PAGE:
1. Create the Google Cloud Workload Identity Pool.
  2. Create a Workload Identity Provider.
  3. Grant permissions for service account impersonation.

Note: Your account must have at least the Workload Identity Pool Admin permission on the Google Cloud project.

# terraform
module "gl_oidc" {
 source = ""
 version = "3.0.0"
 google_project_id = GOOGLE_PROJECT_ID
 gitlab_project_id = GITLAB_PROJECT_ID
 oidc_service_account = {
   "sa" = {
     sa_email  = "SERVICE_ACCOUNT_EMAIL"
     attribute = "attribute.project_id/GITLAB_PROJECT_ID"

The above sample module can be used to configure OIDC. There are some additional parameters that can be used to configure this module further (a detailed list and description of those parameters can be found here).

By default, all branches of the project are authenticated to Google Cloud, but you can specify more granular conditions, such as the branch name of the commit that triggered the CI, or authenticating only with a specific tag.

Further settings can be made by changing the following attribute settings in accordance with the ID token claim:

  oidc_service_account = {
    "sa" = {
      sa_email  = "SERVICE_ACCOUNT_EMAIL"
      attribute = "attribute.project_id/GITLAB_PROJECT_ID"

Code files for this module are available here.

How to use the CI template

The CI template makes GitLab CI very easy for Google Cloud OIDC authentication. This CI template supports Application Default Credentials and can be used from IaC such as Terraform, CLI such as gcloud, and SDKs in Python and Go.

For example, if you want to use the CI template for Terraform, you can write:

# You should upgrade to the latest version. You can find the latest version at
  - remote: ''

    name: hashicorp/terraform:1.5.3
      - /usr/bin/env
      - "PATH=/usr/local/sbin:/usr/local/bin:/usr/sbin:/usr/bin:/sbin:/bin"
  extends: .google-oidc:auth
    - terraform init
    - terraform plan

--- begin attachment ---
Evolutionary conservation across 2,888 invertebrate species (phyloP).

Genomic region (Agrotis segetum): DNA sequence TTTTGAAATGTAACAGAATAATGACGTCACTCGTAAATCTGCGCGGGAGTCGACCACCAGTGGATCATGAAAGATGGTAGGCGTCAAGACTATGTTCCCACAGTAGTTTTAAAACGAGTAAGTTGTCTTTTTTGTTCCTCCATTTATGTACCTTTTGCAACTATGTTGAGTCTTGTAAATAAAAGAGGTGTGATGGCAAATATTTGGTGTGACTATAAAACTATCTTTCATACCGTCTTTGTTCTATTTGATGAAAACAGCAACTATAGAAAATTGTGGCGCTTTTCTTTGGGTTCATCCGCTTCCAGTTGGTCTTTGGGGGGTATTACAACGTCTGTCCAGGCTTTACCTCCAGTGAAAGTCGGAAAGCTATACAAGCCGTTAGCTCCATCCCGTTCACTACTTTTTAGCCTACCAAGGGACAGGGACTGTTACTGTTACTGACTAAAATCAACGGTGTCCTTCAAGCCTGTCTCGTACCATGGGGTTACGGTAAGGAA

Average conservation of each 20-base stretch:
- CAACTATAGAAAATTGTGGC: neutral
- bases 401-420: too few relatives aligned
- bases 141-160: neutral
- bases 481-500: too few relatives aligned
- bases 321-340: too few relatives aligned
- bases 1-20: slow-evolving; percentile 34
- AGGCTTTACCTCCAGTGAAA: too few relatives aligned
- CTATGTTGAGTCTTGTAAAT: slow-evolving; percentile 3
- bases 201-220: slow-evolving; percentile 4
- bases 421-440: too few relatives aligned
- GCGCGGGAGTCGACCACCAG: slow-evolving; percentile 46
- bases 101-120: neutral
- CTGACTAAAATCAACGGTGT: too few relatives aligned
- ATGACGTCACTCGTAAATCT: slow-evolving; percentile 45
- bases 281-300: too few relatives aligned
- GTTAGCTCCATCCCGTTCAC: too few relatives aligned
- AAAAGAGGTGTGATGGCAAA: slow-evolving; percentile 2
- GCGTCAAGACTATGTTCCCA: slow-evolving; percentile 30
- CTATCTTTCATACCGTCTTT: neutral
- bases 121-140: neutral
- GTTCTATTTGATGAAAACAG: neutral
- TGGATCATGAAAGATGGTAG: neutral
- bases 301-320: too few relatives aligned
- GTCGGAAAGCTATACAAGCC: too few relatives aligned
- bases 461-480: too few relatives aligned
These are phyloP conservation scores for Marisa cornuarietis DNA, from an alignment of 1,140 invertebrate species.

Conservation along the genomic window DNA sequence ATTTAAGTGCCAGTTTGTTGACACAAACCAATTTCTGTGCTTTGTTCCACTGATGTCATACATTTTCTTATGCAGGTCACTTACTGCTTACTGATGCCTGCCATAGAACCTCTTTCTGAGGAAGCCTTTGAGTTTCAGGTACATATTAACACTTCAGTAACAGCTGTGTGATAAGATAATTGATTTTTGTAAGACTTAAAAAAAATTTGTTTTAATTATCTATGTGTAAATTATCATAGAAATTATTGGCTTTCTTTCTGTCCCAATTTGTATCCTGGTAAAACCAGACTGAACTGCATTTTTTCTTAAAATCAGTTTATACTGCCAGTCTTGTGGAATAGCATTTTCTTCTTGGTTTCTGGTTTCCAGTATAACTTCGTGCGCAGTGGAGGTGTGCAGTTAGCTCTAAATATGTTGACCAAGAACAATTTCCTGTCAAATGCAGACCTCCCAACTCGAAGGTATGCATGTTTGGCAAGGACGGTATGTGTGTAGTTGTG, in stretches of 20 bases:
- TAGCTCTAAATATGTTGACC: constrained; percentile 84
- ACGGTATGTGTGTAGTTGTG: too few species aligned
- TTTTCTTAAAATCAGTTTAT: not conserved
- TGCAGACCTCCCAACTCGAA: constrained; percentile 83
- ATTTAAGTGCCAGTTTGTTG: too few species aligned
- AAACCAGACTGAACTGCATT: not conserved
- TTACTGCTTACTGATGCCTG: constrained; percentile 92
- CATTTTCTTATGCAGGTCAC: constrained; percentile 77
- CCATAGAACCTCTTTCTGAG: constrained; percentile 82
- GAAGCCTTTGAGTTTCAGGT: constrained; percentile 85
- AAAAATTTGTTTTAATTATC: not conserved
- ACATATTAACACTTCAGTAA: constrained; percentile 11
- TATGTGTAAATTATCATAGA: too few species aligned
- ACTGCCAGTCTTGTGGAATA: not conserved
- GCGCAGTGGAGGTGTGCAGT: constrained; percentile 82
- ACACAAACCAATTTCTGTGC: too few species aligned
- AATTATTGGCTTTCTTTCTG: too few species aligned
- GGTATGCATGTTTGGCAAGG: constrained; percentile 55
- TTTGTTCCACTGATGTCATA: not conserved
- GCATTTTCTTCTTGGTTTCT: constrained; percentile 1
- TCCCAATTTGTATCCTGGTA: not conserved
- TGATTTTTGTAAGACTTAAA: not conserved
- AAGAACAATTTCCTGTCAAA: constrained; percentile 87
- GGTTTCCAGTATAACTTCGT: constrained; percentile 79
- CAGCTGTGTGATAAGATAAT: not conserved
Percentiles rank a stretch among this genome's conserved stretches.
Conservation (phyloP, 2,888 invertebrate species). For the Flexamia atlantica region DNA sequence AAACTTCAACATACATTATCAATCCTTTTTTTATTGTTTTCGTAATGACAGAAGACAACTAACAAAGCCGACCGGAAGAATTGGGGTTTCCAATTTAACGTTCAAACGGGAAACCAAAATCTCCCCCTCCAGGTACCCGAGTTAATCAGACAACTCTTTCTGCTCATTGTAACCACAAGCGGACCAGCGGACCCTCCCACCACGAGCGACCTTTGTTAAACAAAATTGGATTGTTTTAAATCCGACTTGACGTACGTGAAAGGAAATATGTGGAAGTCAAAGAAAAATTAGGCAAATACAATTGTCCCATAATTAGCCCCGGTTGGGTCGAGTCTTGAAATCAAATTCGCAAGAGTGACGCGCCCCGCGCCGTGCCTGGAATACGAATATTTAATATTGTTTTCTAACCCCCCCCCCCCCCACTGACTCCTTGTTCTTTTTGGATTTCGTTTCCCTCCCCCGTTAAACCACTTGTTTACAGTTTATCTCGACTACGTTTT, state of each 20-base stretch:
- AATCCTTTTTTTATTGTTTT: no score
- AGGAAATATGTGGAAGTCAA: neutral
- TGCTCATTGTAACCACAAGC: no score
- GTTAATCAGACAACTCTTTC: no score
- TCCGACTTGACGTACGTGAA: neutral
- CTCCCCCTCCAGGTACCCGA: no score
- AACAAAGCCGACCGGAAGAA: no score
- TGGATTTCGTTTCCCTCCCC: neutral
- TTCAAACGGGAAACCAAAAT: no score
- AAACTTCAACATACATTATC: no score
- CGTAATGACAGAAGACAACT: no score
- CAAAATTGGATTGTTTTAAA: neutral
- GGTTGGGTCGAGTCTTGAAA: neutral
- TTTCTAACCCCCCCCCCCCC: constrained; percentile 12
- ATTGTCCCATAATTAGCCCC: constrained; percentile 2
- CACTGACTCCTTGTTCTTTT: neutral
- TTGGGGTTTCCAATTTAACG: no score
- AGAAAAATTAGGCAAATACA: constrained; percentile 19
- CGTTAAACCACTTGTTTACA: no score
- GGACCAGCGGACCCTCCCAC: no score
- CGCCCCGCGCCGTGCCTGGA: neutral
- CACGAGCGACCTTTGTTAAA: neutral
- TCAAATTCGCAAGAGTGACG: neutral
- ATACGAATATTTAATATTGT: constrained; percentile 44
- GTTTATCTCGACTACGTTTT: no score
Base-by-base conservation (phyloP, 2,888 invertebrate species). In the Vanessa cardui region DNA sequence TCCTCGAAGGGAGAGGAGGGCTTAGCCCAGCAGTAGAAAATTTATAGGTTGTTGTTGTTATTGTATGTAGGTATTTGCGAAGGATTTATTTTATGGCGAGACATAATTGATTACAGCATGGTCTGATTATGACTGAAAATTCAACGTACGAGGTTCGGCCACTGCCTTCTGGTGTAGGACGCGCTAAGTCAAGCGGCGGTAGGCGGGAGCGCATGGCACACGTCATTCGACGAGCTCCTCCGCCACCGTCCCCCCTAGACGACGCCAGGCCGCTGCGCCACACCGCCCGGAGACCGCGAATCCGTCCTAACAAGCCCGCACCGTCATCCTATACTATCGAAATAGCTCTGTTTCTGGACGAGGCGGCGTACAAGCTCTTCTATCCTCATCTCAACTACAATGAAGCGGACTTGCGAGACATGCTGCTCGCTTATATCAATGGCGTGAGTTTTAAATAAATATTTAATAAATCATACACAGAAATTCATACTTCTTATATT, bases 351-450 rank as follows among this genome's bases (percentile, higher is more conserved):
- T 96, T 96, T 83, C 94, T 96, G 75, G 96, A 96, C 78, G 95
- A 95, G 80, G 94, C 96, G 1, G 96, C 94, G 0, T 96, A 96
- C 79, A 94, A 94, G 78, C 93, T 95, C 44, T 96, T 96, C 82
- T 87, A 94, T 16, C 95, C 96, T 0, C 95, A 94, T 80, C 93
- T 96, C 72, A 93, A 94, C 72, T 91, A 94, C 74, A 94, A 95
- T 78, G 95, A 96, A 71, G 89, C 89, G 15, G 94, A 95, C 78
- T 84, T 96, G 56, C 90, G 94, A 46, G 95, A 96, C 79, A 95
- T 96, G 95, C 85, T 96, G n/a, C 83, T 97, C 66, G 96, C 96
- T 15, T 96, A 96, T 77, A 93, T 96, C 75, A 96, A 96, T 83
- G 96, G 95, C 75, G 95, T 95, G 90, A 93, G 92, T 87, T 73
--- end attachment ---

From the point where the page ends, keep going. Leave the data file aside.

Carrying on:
Required variables

  • WI_POOL_PROVIDER(under .google-oidc:) - Full canonical resource name of the workload identity pool provider. This value must be written under .google-oidc: like this.
  • SERVICE_ACCOUNT - Service Account email address

A detailed list and description of those parameters can be found here.

As a note, you cannot use before_script in the job that uses this template because the way GitLab CI works will result in OIDC code being overwritten. CI template uses before_script to perform the initial configuration of OIDC.

Code samples for this module are available here.

Next steps

This article has introduced OIDC modules for OIDC integration and secure authentication between Google Cloud and GitLab CI. In short, we are doing the following steps:

  1. Setting up a service account
  2. Granting permissions to the service account
  3. Running the Terraform module
  4. Setting up CI pipeline

You can find the relevant sample for the above steps here.

Also, GitLab is currently developing a CI Catalog and CI Components. We plan to support them.

The GitLab Infrastructure Security Team will continue to improve the modules as we receive feedback, and we hope to consider and release components that maintain a high level of security and usability for both internal and external use.

Read more